WhatsApp messenger has updated its user agreement. It added a clause on the transfer of personal data of users to Facebook.
Those who do not accept the new rules before February 8 will not be able to use the application.
Thus, WhatsApp, in fact, issued an ultimatum to its users. Which, quite expectedly, outraged many of them. The messenger began to be accused of violating confidentiality (and people immediately looked for an alternative), although WhatsApp already managed to declare that everything was not so simple.
What exactly is WhatsApp changing?
First, the part that appeared in the new rules:
"As a Facebook company, WhatsApp receives information from other Facebook companies and provides information to other Facebook companies. We may use the information we receive from these companies and they may use the information we provide to enable our services to function."
Now the messenger can share with Facebook the user's account registration data, transaction data, service information, data on interactions with other users and companies, IP address and other information.
All of this is necessary for greater security, fighting spam and improving user experience, WhatsApp clarifies.
At this point, we will clarify that the WhatsApp messenger belongs to Facebook.
In December 2020, the US Federal Trade Commission filed a lawsuit for systemic violation of the law by Facebook.
The FTC considered that Facebook "illegally maintains a personal monopoly on social networks," systematically suppresses competitors, simply buying them up.
And they demanded that the court oblige Facebook to sell Instagram and WhatsApp, prohibit imposing anti-competitive conditions on software developers, and also continue to carry out such transactions only with the permission of the authorities.
After WhatsApp's statement, the messenger began to be accused of violating privacy. And competing messengers began to talk about the transition of some WhatsApp users to them.
"Millions of people are outraged by the latest change to the terms of WhatsApp, which now says users must submit all their personal data to Facebook's advertising system. It's no surprise that the flight of users from WhatsApp to Telegram, which has been going on for several years, has accelerated," wrote the founder of Telegram Pavel Durov.
He also stated that "WhatsApp seems to have switched to hidden marketing." In particular, according to Durov, bots were found spreading inaccurate information about Telegram on the network.
The head of SpaceX and Tesla, as well as (at the moment) the richest man in the world, Elon Musk, made a practical recommendation on his Twitter - to use the Signal messenger instead of WhatsApp.
By the way
Musk has been at war with Facebook for a long time. Previously, he had a conflict with the social network about the principles of processing personal data of users. As a result, Musk in 2018 removed his personal page from Facebook, as well as the pages of his companies - SpaceX and Tesla.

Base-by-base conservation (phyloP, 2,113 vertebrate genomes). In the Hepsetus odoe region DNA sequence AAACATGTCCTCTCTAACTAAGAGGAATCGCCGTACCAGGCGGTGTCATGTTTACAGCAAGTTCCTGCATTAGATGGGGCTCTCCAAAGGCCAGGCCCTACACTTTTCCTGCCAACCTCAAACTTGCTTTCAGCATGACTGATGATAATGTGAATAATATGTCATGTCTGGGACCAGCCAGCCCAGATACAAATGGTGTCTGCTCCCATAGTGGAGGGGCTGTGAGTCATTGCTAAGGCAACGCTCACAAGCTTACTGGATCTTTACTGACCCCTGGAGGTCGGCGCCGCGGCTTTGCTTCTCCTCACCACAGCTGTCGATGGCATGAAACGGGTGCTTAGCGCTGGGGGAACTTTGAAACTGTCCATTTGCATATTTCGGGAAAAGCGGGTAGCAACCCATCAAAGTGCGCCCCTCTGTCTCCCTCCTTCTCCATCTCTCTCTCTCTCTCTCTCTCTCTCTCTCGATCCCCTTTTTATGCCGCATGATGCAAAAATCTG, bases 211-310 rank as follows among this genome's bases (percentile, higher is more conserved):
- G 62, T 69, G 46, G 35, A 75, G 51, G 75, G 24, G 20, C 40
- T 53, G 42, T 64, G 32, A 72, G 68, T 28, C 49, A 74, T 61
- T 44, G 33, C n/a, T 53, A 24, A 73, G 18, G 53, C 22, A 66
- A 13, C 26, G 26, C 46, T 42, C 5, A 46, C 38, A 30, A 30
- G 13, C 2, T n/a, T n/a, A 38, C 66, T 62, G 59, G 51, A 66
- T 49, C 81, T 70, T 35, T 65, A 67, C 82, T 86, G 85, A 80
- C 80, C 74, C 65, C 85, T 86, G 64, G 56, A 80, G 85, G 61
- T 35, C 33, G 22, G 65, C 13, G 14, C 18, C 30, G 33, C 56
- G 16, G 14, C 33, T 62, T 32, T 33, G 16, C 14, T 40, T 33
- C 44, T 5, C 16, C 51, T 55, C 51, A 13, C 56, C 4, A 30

So, about Musk's recommendation. A funny incident happened to it.
After his tweet, investors rushed to buy up Signal shares, but they confused the messenger with a small company that has a similar name - Signal Advance.
As a result, the shares of the latter rose 527% on Thursday, and rose another 91% on Friday. In total, over two days, Signal Advance's share value increased from 60 cents to $ 7.19, and the company's market capitalization increased from $ 55 million to $ 660 million.
"It is clear that people want to invest in Signal's record growth, but this is not us. We are an independent company, and our only investment is in your privacy," responded the Signal messenger on Twitter.
Signal. What is this messenger?
The Signal messenger uses end-to-end encryption in all conversations. All messages that are sent and received at the very beginning are encrypted with a special key, and then decrypted directly on the recipients' devices.
Signal also lacks ads and has features such as a message self-destruct timer, protection against previews when switching applications, and a password prompt when idle.
What does WhatsApp say?
WhatsApp head Will Cathcart tried to explain that the new messenger policy would keep users' conversations private.
In particular, on his Twitter account, he wrote the following:
"With end-to-end encryption, we can't see your private chats or calls, just like Facebook. We are committed to this technology and are committed to protecting it globally."
WhatsApp has updated its policy "to be transparent and better describe additional features of how people interact with business," he said. And the current changes should make it easier for companies to respond to user requests.
"In fact, about 175 million people send messages to a business account on WhatsApp every day, and more and more people want to do it. In addition, businesses need tools to respond to these messages quickly and efficiently. Today it is too complex and features like Shops and Pay can help people buy the things they want from companies on WhatsApp,” he added.